Credit card debt is on the rise – not surprisingly considering that incomes have remained stagnant while daily expenses have increased over the past few years. With inflation on the rise, consumers need to be vigilant about creeping emotional expenses that make a mess of a well planned budget.
The Dollar Stretcher.com pointed out recently that emotions can make someone poor – i.e. spending money when unnecessary. They offer some really good advice:
- Put good financial behaviors on “auto pilot”. I’ve always been a fan of this. Saving $50 a week can amount to a million dollars by retirement age alone.
- Take time to decide. They suggest waiting at least a day before making a purchase of more than $100. This is great advice, something that I should really think about doing myself.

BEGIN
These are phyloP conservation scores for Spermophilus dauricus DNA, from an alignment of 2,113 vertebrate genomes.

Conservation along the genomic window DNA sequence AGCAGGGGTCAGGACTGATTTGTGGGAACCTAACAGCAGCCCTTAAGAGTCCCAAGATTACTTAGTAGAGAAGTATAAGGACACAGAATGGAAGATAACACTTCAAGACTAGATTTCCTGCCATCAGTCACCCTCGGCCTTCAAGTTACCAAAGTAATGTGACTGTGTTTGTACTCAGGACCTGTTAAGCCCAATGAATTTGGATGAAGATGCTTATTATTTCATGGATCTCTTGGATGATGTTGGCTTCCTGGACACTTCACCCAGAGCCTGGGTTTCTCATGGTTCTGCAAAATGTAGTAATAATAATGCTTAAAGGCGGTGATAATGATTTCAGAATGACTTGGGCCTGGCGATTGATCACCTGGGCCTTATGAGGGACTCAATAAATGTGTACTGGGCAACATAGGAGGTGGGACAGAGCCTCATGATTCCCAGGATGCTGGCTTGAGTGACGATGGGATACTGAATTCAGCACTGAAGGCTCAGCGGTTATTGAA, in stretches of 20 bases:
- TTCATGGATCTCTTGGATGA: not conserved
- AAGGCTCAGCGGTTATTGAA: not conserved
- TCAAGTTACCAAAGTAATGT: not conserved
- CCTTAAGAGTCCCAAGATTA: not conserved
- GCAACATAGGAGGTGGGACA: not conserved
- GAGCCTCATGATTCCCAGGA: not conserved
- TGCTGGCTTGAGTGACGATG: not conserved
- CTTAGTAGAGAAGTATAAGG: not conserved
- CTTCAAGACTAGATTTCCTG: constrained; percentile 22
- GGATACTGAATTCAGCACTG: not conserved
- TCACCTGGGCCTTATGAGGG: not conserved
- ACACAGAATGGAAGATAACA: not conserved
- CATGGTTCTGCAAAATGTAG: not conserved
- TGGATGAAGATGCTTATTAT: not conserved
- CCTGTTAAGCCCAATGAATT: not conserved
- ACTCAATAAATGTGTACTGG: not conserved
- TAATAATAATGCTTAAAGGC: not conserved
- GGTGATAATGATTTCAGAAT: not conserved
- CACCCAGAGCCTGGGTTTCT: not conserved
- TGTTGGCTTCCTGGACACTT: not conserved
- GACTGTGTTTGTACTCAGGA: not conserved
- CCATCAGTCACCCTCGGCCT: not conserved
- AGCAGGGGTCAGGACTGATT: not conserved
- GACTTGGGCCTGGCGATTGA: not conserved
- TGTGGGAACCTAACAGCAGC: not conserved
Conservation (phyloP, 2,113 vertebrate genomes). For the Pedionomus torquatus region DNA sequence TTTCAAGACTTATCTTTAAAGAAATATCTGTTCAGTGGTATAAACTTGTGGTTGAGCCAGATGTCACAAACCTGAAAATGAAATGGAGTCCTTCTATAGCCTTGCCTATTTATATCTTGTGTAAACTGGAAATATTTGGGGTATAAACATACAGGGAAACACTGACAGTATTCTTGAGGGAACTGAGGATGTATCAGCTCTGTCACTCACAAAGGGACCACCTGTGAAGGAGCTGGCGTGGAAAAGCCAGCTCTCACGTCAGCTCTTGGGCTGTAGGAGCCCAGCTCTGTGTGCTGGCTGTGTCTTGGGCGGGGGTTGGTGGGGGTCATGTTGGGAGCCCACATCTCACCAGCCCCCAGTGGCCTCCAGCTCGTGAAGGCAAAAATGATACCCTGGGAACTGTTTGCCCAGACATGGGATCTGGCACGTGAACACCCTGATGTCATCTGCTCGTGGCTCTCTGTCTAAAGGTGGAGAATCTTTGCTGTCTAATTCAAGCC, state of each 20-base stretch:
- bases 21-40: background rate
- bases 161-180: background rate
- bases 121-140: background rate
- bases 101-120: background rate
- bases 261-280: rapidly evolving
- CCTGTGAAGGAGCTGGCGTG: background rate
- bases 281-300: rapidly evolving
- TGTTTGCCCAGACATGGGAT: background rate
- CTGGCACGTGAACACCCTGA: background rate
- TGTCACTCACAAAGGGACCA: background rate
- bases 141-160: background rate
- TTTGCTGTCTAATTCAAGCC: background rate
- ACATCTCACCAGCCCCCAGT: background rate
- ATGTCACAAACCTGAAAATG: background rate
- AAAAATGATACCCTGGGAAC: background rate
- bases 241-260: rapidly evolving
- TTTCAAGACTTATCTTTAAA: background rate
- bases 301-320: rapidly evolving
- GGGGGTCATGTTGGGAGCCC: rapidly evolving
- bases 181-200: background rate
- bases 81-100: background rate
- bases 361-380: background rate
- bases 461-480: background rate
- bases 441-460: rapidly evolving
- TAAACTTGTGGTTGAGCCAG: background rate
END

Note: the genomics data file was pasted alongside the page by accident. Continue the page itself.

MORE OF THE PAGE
- Don’t check investment balances too often especially if you are prone to hasty decisions to sell a stock if it’s not doing well.
- Leave the credit card at home. I’m rather old school and still use cash. Then if I don’t have the cash with me, I don’t do the buy. Why mess with what works? If you don’t use cash, at least a debit card would keep the purchase off credit.
We offer many more credit rebuilding/wealth building tips to our clients in an e-book “Reboot Your Life After Bankruptcy”. I’m in the process of adding this to our website now, but if anyone would like a copy in advance, please email firstname.lastname@example.org.